Expressing his views on the trend of online learning which has picked up, Raheja said “What was traditionally more prevalent among the working students or the ones who can ill afford to pay high fees of contact-class based programs, online education has now become the norm of the day, touching the lives of almost every student. With the pandemic affecting all the spheres of life and reigning uncertainty across the human life, the need for change in education has become evident and inevitable. In order to bring order to the chaos all around, it is important that we, the custodians of education, bring hope to the life of students and other stakeholders as the hope of continuous growth are what encourages people to give their best and keep trying to make a positive difference.”
“Given the magnitude of the situation, there is no alternative to online education today and in my opinion, it is likely to become a constant feature of delivering education in the post-corona world as well. Perhaps, education may become more flexible and accessible by harnessing technology to its fullest. The rigid structures that were considered necessary until yesterday will have to give way to new thinking and ways in creating and delivering content,” he added.
Message to the students who want to get into a management college:
Most of the students and parents are scared to take admission this year and understandably so. But it is important to approach the problem on hand with sound logic and not allow emotions to get better of you. Today, we are better equipped to handle the situation than we were at the start of it, we are better informed and aware about the preventive measures to be adopted and more importantly, we are mentally prepared to fight with this situation and come out victorious. Quoting from Suder Pichai’s address of class of 2020, ‘you are neither the first and certainly not be the last batch to face such situation……but you will prevail’, which essentially harps on the need to have solution mindset as against the one riddled with fear and anxiety.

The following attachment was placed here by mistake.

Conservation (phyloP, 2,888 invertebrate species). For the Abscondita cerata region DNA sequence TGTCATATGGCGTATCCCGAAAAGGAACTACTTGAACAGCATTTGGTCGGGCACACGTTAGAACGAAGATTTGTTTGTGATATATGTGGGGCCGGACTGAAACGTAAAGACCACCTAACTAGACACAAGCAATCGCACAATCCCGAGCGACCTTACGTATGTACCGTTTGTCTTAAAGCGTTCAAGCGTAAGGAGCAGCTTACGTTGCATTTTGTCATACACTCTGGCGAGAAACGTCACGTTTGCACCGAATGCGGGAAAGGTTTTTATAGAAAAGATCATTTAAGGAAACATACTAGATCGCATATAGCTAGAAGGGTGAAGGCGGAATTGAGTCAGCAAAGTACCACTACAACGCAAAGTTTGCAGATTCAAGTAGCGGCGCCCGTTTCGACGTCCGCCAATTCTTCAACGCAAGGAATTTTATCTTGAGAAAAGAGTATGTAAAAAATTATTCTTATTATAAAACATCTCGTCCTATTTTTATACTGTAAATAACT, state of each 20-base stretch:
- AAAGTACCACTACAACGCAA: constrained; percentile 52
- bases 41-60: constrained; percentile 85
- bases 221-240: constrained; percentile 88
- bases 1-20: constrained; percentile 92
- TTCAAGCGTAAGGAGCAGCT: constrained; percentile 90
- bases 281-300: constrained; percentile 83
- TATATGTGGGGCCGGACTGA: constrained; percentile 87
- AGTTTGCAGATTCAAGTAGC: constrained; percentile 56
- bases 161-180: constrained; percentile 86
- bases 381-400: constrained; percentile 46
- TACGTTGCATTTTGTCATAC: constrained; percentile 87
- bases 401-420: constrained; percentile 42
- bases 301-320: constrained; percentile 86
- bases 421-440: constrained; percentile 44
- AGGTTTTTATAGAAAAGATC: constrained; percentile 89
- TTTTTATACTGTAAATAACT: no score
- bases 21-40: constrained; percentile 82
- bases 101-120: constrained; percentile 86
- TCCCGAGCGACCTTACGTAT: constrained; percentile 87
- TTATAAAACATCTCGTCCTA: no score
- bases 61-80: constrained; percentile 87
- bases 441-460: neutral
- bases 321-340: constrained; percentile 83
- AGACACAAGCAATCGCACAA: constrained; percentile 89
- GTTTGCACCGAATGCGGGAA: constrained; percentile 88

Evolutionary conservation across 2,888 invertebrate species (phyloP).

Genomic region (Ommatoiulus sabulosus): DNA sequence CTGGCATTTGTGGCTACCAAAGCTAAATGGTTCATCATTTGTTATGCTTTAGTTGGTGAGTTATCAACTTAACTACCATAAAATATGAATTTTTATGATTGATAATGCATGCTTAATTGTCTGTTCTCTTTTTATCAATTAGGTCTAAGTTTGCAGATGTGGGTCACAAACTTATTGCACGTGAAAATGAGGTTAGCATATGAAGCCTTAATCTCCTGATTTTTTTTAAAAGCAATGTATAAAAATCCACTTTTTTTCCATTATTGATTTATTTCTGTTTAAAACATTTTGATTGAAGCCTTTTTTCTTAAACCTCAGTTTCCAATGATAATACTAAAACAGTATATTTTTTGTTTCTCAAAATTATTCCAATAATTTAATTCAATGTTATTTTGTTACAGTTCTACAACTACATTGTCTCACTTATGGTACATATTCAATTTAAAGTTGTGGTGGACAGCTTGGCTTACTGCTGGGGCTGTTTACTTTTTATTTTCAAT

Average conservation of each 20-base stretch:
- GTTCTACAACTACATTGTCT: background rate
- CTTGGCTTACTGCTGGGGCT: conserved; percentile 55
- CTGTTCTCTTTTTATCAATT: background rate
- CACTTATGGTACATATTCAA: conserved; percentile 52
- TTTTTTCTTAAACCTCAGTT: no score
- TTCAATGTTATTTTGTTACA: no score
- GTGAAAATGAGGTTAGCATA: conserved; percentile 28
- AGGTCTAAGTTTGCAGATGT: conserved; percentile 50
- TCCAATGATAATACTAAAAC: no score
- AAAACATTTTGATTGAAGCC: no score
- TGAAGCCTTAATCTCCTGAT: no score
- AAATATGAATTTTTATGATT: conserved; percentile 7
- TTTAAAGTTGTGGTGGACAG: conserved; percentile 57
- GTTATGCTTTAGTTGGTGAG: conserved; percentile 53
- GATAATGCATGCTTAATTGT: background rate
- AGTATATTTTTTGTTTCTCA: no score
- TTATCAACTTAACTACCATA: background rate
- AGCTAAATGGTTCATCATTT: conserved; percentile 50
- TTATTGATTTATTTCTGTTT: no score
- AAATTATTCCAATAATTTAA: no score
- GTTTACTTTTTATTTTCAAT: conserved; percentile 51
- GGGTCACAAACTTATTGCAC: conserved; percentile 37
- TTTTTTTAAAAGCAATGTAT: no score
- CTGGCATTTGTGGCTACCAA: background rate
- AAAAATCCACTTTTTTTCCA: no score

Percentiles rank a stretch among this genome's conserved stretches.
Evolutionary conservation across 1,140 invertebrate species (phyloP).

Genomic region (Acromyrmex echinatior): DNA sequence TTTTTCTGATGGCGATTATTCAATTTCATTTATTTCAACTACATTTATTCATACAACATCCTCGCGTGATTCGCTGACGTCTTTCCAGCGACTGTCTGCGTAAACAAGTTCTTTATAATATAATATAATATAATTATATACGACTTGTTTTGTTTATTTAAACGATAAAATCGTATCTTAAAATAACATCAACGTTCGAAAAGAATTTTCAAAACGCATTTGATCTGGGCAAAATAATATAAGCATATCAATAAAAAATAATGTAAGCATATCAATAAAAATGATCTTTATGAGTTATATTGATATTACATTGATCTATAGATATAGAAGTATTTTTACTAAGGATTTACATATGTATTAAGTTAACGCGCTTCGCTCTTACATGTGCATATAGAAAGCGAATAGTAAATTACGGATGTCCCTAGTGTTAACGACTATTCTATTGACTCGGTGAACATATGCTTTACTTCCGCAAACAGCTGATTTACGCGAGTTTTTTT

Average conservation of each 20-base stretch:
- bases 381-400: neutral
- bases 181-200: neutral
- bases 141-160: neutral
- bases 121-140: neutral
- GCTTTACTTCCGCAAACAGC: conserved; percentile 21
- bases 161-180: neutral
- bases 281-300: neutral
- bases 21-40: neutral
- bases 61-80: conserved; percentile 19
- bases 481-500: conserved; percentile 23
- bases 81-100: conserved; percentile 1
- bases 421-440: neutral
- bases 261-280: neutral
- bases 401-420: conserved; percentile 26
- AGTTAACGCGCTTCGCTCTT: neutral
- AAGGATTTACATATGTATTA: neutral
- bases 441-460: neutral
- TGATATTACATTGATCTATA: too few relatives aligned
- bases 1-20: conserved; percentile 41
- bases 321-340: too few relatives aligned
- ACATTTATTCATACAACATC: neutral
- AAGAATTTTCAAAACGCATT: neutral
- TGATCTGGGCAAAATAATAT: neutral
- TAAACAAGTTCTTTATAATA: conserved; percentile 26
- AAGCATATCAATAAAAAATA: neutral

The students seeking admission into management colleges need to look at this as an opportunity presented to them to better their ‘Tech-Quotient’ and up-skill themselves in ways that were considered to be too advanced or “not-for-me” sorts.
This is a crucial year and I would suggest that you do not take it lightly as this would create a lot of demand on you to keep yourself abreast and up-skilled. It is now going to be more about your individual efforts as against what your institute taught you. Undoubtedly, there would be a far greater number of placement opportunities in your graduating year, but a lot would have changed by then requiring you to be more innovative, more solution-seeking and more technology-friendly. You will have to change your gear to adjust to this new-normal and exhibit sufficiently that you are well equipped to handle the change in whatever form it may come.
We, at RIIM, have already started engaging our new students with a comprehensive one-on-one Student Mentoring Program. This has not only helped the students fight the emptiness but also given them an opportunity to bring positive changes in their personality. I can proudly say that our student retention rate has improved since the time we started this program and now we have students who are very eager to continue to learn and evolve. Under this program, we have also brought many thought leaders from corporate, politics, public administration, education, entertainment, and motivation to interact with the students. This interaction has helped students better cope with the current situation, be hopeful about the future, and strive their best to keep learning.